- the lack of a clear indication of how the Review's output will be implemented and what, if any, role MSAC will have in relation to the Review (coupled with the concern that if MSAC then has to review recommendations, the timeframe will extend well beyond two years, and finally
- that much of what has been discussed concerns "taking away" and not about modernising or adding items the Schedule
Presentation on the MBS Review by Professor Bruce Robinson, Taskforce Chair
N.B. This presentation included material about the Review that is already in the public domain and can be found at Review's website, together with information about membership of the Taskforce and the Primary Health Care Advisory Group and its consultations.
The following points raised by Professor Robinson expand on some of the information already available.
Review Working Group Principles
Review Working Group teams will comprise
- Chair (selected by Taskforce)
- No one with "major conflict of interest"
- <50% of members from main in-scope discipline
- Remaining members from adjacent or other clinical fields
- Decisions will be made using a 60% majority of the group (consensus not required
- All decisions and dissenting positions to be minuted
- Meetings by teleconference
(The Committees will use a review mechanism developed in Ontario – the Health Quality Ontario model for rapid reviews a description of which is set out at the end of this update – to rapidly review the items.)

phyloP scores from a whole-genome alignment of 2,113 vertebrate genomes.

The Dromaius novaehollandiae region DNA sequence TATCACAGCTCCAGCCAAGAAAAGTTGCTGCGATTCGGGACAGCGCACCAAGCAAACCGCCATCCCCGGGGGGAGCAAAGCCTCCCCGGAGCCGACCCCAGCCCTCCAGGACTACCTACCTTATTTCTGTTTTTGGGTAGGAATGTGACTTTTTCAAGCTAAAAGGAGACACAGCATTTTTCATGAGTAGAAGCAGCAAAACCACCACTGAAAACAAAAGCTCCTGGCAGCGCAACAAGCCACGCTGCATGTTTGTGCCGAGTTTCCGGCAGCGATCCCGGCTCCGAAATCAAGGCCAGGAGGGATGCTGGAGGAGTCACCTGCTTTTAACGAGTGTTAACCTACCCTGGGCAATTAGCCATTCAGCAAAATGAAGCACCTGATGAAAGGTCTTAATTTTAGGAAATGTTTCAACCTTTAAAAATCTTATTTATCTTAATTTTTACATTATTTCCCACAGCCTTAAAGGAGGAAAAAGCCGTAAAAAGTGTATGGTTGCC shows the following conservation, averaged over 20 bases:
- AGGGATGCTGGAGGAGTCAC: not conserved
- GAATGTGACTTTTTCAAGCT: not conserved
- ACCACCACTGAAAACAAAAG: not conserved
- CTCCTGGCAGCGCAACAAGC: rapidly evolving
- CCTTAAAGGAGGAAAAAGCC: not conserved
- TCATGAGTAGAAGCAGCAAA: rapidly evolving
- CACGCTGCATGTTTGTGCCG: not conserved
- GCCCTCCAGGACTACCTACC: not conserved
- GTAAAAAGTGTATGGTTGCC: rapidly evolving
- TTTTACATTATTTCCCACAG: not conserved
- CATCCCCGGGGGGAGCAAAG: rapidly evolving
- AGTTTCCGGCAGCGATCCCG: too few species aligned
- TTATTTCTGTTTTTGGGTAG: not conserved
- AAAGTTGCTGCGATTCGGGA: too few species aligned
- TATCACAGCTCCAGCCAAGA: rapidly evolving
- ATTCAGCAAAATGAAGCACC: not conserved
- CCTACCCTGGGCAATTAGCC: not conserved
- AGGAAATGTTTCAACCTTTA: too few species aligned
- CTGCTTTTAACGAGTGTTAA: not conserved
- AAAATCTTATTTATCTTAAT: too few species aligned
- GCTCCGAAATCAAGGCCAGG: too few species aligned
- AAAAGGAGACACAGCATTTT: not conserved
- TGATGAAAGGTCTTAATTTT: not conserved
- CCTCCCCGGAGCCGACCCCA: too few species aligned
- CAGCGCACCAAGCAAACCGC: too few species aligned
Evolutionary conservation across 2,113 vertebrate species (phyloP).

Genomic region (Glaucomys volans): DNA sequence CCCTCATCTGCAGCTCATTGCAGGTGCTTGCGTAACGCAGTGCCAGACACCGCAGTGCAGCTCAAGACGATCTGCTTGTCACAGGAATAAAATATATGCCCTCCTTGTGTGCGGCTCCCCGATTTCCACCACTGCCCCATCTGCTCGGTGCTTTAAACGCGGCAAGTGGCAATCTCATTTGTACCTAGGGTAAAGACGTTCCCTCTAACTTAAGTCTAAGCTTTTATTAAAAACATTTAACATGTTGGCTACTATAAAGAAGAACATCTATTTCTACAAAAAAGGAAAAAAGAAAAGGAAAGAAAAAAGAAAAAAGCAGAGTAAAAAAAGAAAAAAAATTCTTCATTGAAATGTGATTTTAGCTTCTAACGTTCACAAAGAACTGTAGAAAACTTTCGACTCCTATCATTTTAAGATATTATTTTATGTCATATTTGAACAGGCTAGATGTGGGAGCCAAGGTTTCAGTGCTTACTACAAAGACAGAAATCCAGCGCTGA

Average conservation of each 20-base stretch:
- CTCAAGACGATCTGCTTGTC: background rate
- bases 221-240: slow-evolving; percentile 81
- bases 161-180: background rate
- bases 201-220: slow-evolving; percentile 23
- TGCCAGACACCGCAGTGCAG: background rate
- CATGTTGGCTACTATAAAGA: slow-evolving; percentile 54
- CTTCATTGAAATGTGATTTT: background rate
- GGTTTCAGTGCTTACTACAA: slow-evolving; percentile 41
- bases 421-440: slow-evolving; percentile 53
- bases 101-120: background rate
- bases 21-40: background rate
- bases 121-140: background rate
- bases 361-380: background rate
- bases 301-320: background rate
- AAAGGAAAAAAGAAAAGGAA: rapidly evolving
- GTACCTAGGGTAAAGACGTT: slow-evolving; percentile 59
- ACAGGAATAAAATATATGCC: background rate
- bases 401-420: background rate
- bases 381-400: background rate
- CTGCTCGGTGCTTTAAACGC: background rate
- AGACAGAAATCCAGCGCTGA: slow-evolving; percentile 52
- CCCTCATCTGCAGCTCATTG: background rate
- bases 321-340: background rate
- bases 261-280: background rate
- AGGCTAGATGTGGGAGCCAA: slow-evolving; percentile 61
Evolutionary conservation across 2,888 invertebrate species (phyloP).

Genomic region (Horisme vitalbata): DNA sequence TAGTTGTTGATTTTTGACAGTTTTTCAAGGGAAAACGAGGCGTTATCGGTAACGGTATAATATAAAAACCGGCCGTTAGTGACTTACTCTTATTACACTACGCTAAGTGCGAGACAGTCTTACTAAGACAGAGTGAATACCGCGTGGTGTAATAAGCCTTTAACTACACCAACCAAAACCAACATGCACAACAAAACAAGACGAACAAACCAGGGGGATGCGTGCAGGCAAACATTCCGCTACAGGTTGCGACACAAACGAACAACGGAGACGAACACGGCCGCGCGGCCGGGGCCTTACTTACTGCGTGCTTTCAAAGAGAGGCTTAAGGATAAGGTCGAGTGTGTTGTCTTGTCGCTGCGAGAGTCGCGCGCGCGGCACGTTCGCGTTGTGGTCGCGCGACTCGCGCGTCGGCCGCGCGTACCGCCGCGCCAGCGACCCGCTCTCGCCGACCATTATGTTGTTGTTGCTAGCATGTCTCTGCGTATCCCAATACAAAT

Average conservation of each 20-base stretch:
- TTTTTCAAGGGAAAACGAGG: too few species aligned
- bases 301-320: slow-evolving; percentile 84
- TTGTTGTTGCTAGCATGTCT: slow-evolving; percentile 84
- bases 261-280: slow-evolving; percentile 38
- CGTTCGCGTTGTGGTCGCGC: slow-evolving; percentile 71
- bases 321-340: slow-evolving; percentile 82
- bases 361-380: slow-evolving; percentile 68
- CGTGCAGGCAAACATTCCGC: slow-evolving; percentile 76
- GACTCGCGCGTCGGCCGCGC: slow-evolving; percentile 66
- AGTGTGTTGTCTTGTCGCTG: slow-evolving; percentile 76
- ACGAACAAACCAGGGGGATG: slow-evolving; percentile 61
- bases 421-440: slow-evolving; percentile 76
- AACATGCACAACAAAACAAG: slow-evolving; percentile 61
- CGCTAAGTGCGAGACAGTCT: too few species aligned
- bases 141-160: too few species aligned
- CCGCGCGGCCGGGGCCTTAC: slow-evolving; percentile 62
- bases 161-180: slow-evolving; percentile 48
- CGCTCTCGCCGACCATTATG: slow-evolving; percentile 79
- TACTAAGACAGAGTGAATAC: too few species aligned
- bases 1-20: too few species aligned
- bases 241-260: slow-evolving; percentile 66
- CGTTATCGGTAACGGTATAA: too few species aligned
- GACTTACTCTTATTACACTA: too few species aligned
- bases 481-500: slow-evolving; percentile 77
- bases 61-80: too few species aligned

"Priority Review Items"
A number of specialty groups have already proposed possible priority review items, which include: bone densitometry, imaging for pulmonary embolism and acute DVT, knee imaging; adenoidectomy, tonsillectomy and grommets; blood transfusion services, iron studies and coagulation studies; obstetrics; sleep studies, respiratory function tests; upper and lower GI endoscopy and colonoscopy; and Rules and Regulations.
The Taskforce is currently seeking nominations for membership of the clinical committees and review working groups, to nominate items for review and prioritise them for early review; provide feedback and suggestions on planned approach; provide feedback and suggestions on draft recommendations as generated. He also highlighted the importance of the specialty societies and other organisations in commenting on the material generated during the Review.
In other areas of the Review, e.g. where literature reviews are carried out, if there is disagreement the reviews can be critiqued by the relevant specialty group and where flaws are identified, then an "appeal" can be lodged by the specialty group.